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Plans for Queens’ tallest building move forward as MTA to sell air rights to developer

930 apartments

29-37 41st Avenue

March 27, 2015 By Michael Florio

When a developer put forward the ambitious proposal to build a 70 story apartment tower in Queens Plaza earlier this month, many pundits said it could not be done—since the site was zoned for just 38 stories.

However, those doubts quickly subsided Wednesday when the MTA entered into an air rights deal with the developer that would allow the company to build a 77 story tower—which would be the tallest building in Queens.

The MTA board agreed to sell the development rights on its Northern Blvd/40th Road property for $56 million to Queens Plaza Park Development LLC, a real estate partnership, which is looking to build the 70-plus story tower.

The proposed tower would be located at 29-37 41st Avenue in the heart of Queens Plaza.

Queens Plaza Park Development, which represents the interests of Property Markets Group and The Hakim Organization, filed an application with the Department of Buildings on March 11 to construct a 70-story building featuring 930 units.

With the MTA rights, the company is able to build an additional 490 apartments.

The deal is expected to close within the next two months.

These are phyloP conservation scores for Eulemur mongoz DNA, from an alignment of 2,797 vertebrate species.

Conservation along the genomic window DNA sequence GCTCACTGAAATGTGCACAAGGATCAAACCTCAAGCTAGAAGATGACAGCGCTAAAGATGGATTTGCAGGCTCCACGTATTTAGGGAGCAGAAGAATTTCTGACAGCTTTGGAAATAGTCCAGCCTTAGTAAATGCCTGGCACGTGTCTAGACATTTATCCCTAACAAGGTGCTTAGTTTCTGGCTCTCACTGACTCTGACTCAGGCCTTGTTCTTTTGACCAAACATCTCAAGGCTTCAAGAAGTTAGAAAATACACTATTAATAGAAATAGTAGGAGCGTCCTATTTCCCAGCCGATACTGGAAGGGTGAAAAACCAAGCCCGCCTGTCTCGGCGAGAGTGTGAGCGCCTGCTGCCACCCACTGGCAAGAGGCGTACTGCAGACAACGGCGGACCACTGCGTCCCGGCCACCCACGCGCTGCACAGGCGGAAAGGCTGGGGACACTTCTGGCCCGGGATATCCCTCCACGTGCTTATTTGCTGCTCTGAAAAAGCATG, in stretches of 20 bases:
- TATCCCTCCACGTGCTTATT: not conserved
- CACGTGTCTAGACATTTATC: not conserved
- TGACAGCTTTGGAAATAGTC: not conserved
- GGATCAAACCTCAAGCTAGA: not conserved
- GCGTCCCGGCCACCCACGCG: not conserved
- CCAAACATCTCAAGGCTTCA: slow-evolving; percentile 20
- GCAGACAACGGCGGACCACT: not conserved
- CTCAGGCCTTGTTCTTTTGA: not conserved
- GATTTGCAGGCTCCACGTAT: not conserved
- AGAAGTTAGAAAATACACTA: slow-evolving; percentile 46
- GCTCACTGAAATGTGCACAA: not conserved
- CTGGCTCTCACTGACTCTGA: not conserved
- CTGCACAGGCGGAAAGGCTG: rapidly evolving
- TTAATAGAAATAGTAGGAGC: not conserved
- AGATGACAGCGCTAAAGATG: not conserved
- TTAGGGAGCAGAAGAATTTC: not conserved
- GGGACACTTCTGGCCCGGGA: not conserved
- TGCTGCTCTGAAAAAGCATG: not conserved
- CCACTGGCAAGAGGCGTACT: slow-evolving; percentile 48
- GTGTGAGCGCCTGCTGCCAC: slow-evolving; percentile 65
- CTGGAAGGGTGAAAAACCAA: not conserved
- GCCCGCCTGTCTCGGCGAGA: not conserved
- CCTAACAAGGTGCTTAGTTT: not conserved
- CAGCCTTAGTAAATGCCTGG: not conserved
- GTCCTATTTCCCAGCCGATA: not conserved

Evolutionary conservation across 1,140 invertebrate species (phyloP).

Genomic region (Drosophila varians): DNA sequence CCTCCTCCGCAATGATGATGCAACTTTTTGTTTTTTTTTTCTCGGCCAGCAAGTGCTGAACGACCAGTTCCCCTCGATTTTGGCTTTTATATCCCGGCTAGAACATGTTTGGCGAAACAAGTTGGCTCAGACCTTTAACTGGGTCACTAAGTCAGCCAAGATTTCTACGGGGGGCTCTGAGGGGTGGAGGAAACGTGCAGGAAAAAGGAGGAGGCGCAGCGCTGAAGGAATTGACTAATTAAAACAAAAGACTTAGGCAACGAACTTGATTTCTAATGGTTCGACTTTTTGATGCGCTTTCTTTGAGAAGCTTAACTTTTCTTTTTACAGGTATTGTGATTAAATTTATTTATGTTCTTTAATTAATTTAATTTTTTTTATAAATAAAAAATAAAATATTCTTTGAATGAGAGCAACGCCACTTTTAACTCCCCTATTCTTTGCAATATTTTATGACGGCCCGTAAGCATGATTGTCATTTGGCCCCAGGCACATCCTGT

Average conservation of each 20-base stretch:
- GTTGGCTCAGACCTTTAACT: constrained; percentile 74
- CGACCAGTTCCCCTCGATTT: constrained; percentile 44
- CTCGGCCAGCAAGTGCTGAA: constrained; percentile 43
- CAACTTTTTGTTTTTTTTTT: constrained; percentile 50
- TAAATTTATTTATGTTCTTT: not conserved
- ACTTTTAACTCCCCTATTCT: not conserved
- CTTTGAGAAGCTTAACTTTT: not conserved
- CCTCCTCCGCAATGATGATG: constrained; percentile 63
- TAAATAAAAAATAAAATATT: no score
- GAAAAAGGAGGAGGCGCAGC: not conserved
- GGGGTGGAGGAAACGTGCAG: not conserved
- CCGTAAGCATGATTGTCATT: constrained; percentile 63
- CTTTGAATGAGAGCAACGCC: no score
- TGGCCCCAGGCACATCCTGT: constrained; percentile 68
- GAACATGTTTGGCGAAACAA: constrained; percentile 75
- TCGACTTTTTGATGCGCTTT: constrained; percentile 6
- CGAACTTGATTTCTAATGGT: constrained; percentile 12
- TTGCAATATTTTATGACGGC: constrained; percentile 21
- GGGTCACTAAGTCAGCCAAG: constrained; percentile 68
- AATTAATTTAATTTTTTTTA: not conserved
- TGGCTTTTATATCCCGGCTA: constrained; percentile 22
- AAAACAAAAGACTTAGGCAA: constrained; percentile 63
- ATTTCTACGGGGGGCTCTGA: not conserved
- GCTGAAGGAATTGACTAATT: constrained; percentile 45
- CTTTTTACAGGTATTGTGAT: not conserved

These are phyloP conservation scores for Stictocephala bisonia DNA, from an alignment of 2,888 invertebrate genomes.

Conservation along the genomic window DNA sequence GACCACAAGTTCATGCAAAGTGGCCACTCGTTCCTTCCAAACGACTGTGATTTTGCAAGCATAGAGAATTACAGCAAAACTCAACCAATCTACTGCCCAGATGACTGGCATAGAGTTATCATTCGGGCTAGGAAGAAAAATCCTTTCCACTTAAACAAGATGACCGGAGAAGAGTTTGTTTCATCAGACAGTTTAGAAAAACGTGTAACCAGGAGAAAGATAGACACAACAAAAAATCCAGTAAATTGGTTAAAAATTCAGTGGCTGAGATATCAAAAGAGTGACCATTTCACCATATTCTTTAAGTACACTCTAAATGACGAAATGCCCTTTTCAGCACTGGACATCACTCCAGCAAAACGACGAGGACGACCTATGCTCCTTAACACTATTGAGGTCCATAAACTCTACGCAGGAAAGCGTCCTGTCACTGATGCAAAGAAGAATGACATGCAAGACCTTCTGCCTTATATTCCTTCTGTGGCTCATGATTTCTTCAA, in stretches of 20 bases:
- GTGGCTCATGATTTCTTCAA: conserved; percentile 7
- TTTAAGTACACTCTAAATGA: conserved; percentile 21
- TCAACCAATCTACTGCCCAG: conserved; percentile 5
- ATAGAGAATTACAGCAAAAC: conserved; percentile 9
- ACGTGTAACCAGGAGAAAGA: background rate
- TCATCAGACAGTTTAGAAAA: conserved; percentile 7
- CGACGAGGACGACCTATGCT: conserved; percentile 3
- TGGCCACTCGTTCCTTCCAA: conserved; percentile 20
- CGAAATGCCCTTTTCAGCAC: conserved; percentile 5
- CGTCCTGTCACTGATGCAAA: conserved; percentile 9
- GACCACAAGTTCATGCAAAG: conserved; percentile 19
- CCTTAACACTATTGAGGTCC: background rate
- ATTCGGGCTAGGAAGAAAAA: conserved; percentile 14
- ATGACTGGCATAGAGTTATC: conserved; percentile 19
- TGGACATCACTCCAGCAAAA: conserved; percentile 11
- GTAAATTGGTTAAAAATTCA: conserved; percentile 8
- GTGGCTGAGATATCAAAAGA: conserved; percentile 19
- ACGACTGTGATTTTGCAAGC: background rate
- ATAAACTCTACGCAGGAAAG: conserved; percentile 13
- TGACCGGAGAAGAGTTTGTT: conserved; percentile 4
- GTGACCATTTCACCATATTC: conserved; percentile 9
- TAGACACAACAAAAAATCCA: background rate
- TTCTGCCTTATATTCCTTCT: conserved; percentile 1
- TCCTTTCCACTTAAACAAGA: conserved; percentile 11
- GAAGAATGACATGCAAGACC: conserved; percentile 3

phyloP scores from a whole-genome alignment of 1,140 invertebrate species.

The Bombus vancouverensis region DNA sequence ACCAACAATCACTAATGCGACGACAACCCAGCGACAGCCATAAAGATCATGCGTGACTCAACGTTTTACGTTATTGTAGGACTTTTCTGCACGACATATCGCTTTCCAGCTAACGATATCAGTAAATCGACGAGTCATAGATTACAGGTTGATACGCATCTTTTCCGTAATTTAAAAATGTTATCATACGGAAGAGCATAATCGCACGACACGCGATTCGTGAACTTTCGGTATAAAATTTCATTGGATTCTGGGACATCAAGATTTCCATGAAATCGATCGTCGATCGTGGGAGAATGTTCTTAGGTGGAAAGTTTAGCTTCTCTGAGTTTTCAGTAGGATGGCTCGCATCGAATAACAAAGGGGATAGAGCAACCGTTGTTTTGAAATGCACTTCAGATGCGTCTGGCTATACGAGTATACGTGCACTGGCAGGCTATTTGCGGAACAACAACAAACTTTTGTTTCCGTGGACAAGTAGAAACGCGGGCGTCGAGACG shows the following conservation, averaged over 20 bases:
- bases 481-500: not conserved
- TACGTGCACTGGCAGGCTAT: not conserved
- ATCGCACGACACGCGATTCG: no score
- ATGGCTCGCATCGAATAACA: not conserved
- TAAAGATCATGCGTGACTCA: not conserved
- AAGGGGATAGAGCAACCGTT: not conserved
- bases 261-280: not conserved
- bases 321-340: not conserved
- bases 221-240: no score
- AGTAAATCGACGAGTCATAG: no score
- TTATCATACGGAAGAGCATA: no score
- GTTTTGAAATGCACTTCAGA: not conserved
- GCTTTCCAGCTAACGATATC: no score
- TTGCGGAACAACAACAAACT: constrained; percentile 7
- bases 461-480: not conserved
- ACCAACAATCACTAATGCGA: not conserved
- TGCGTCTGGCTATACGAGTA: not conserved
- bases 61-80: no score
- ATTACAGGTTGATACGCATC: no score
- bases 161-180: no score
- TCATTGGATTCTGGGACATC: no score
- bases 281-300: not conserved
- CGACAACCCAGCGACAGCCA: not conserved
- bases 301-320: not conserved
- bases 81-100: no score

The MTA did not require the developer to include any affordable housing, according to a MTA spokesman.

However, following this agreement, the MTA Board said that it was looking into developing a policy that would determine whether the MTA should require developers benefiting from such a transfer to include a percentage of affordable units in future transactions.

An MTA spokesperson said that the policy might go into effect even if it means a reduction in the price paid for those rights.

The $56 million will go toward the 2010-2014 Capital Program, which is used to fund the MTA network.

The proposed development will be located next to the iconic LIC Clock Tower, which Property Markets Group also owns.

The Clock Tower is most likely going to be landmarked by the Landmarks Preservation Commission.

PMG and The Hakim Organization did not respond to calls for comment.

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4 Comments

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Kramden's Delicious Marshall

The entire concept of “air rights” seems absurd and simply a scam so developers can do whatever the hell they want.

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David

Actually, quite the opposite. Air rights prevent a neighborhood from becoming a forest of ultra high buildings. Going above the maximum height for one building by buying air rights assures that the neighboring buildings will be built to heights below the neighborhood maximum, balancing the over average height. Air rights ensure that the net height of buildings in an area is managed to be consistent with the overall city plan.

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Chill

I guess all the original residents have been bought off or beaten down. No one in LIC cares?

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